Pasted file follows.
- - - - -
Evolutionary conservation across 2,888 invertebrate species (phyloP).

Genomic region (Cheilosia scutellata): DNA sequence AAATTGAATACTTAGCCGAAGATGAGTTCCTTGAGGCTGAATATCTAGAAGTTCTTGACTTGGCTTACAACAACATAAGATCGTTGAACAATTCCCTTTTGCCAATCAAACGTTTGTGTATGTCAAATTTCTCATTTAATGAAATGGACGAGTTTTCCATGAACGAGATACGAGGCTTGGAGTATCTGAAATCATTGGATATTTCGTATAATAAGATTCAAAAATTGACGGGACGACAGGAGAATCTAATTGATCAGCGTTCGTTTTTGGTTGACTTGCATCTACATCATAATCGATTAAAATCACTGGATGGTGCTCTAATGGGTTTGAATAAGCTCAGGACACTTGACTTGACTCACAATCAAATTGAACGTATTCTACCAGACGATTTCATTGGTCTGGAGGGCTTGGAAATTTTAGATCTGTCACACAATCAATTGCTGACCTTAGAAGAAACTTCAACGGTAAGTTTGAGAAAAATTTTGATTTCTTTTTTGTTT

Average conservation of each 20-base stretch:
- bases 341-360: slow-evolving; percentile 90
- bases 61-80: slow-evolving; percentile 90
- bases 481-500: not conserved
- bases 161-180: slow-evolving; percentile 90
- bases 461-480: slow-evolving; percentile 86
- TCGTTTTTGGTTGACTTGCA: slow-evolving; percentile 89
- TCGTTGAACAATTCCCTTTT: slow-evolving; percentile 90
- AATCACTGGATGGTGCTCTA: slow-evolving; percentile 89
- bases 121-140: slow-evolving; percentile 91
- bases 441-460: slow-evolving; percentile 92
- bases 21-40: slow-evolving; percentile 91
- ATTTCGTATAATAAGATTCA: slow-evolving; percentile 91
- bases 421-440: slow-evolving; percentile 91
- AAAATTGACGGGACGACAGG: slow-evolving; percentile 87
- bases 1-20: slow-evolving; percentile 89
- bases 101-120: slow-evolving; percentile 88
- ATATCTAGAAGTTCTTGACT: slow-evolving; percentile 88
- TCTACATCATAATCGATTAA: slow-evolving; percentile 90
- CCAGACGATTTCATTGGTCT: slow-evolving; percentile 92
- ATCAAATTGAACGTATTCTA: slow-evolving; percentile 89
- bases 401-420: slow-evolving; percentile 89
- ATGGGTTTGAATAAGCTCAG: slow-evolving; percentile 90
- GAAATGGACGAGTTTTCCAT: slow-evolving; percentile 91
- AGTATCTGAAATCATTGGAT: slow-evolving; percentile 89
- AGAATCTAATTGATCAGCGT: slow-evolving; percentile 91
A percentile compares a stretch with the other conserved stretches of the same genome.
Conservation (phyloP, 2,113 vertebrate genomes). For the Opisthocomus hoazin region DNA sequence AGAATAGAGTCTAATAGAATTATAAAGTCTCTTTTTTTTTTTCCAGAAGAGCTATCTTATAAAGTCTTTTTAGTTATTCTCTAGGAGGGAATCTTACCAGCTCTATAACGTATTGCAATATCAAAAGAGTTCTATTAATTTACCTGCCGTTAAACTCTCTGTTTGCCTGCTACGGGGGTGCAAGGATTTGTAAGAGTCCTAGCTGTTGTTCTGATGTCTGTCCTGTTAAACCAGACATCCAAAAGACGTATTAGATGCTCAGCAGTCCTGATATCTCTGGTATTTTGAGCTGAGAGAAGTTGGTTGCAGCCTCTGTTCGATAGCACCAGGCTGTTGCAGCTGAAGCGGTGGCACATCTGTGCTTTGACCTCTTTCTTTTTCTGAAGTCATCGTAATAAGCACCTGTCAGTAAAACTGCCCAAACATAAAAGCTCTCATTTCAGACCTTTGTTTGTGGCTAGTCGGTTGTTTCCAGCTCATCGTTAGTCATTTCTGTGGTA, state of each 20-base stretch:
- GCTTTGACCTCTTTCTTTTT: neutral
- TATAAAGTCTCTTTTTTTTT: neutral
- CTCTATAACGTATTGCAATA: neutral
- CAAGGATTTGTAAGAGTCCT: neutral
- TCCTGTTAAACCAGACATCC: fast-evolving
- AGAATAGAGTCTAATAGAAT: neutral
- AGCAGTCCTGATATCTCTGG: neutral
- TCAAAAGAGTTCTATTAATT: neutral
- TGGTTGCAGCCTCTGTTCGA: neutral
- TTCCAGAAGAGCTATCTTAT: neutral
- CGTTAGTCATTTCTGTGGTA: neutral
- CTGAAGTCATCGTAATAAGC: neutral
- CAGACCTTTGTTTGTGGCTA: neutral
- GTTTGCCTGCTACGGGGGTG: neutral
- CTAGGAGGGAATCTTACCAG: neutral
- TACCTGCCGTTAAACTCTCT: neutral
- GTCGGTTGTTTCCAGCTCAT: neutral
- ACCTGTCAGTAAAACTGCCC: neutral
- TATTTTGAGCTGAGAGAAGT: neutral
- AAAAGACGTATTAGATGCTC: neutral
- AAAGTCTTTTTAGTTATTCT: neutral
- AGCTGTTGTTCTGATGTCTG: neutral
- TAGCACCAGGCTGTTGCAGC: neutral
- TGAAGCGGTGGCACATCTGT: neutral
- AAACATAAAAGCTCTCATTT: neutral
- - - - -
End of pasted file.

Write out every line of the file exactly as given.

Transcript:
Evolutionary conservation across 2,888 invertebrate species (phyloP).

Genomic region (Cheilosia scutellata): DNA sequence AAATTGAATACTTAGCCGAAGATGAGTTCCTTGAGGCTGAATATCTAGAAGTTCTTGACTTGGCTTACAACAACATAAGATCGTTGAACAATTCCCTTTTGCCAATCAAACGTTTGTGTATGTCAAATTTCTCATTTAATGAAATGGACGAGTTTTCCATGAACGAGATACGAGGCTTGGAGTATCTGAAATCATTGGATATTTCGTATAATAAGATTCAAAAATTGACGGGACGACAGGAGAATCTAATTGATCAGCGTTCGTTTTTGGTTGACTTGCATCTACATCATAATCGATTAAAATCACTGGATGGTGCTCTAATGGGTTTGAATAAGCTCAGGACACTTGACTTGACTCACAATCAAATTGAACGTATTCTACCAGACGATTTCATTGGTCTGGAGGGCTTGGAAATTTTAGATCTGTCACACAATCAATTGCTGACCTTAGAAGAAACTTCAACGGTAAGTTTGAGAAAAATTTTGATTTCTTTTTTGTTT

Average conservation of each 20-base stretch:
- bases 341-360: slow-evolving; percentile 90
- bases 61-80: slow-evolving; percentile 90
- bases 481-500: not conserved
- bases 161-180: slow-evolving; percentile 90
- bases 461-480: slow-evolving; percentile 86
- TCGTTTTTGGTTGACTTGCA: slow-evolving; percentile 89
- TCGTTGAACAATTCCCTTTT: slow-evolving; percentile 90
- AATCACTGGATGGTGCTCTA: slow-evolving; percentile 89
- bases 121-140: slow-evolving; percentile 91
- bases 441-460: slow-evolving; percentile 92
- bases 21-40: slow-evolving; percentile 91
- ATTTCGTATAATAAGATTCA: slow-evolving; percentile 91
- bases 421-440: slow-evolving; percentile 91
- AAAATTGACGGGACGACAGG: slow-evolving; percentile 87
- bases 1-20: slow-evolving; percentile 89
- bases 101-120: slow-evolving; percentile 88
- ATATCTAGAAGTTCTTGACT: slow-evolving; percentile 88
- TCTACATCATAATCGATTAA: slow-evolving; percentile 90
- CCAGACGATTTCATTGGTCT: slow-evolving; percentile 92
- ATCAAATTGAACGTATTCTA: slow-evolving; percentile 89
- bases 401-420: slow-evolving; percentile 89
- ATGGGTTTGAATAAGCTCAG: slow-evolving; percentile 90
- GAAATGGACGAGTTTTCCAT: slow-evolving; percentile 91
- AGTATCTGAAATCATTGGAT: slow-evolving; percentile 89
- AGAATCTAATTGATCAGCGT: slow-evolving; percentile 91
A percentile compares a stretch with the other conserved stretches of the same genome.
Conservation (phyloP, 2,113 vertebrate genomes). For the Opisthocomus hoazin region DNA sequence AGAATAGAGTCTAATAGAATTATAAAGTCTCTTTTTTTTTTTCCAGAAGAGCTATCTTATAAAGTCTTTTTAGTTATTCTCTAGGAGGGAATCTTACCAGCTCTATAACGTATTGCAATATCAAAAGAGTTCTATTAATTTACCTGCCGTTAAACTCTCTGTTTGCCTGCTACGGGGGTGCAAGGATTTGTAAGAGTCCTAGCTGTTGTTCTGATGTCTGTCCTGTTAAACCAGACATCCAAAAGACGTATTAGATGCTCAGCAGTCCTGATATCTCTGGTATTTTGAGCTGAGAGAAGTTGGTTGCAGCCTCTGTTCGATAGCACCAGGCTGTTGCAGCTGAAGCGGTGGCACATCTGTGCTTTGACCTCTTTCTTTTTCTGAAGTCATCGTAATAAGCACCTGTCAGTAAAACTGCCCAAACATAAAAGCTCTCATTTCAGACCTTTGTTTGTGGCTAGTCGGTTGTTTCCAGCTCATCGTTAGTCATTTCTGTGGTA, state of each 20-base stretch:
- GCTTTGACCTCTTTCTTTTT: neutral
- TATAAAGTCTCTTTTTTTTT: neutral
- CTCTATAACGTATTGCAATA: neutral
- CAAGGATTTGTAAGAGTCCT: neutral
- TCCTGTTAAACCAGACATCC: fast-evolving
- AGAATAGAGTCTAATAGAAT: neutral
- AGCAGTCCTGATATCTCTGG: neutral
- TCAAAAGAGTTCTATTAATT: neutral
- TGGTTGCAGCCTCTGTTCGA: neutral
- TTCCAGAAGAGCTATCTTAT: neutral
- CGTTAGTCATTTCTGTGGTA: neutral
- CTGAAGTCATCGTAATAAGC: neutral
- CAGACCTTTGTTTGTGGCTA: neutral
- GTTTGCCTGCTACGGGGGTG: neutral
- CTAGGAGGGAATCTTACCAG: neutral
- TACCTGCCGTTAAACTCTCT: neutral
- GTCGGTTGTTTCCAGCTCAT: neutral
- ACCTGTCAGTAAAACTGCCC: neutral
- TATTTTGAGCTGAGAGAAGT: neutral
- AAAAGACGTATTAGATGCTC: neutral
- AAAGTCTTTTTAGTTATTCT: neutral
- AGCTGTTGTTCTGATGTCTG: neutral
- TAGCACCAGGCTGTTGCAGC: neutral
- TGAAGCGGTGGCACATCTGT: neutral
- AAACATAAAAGCTCTCATTT: neutral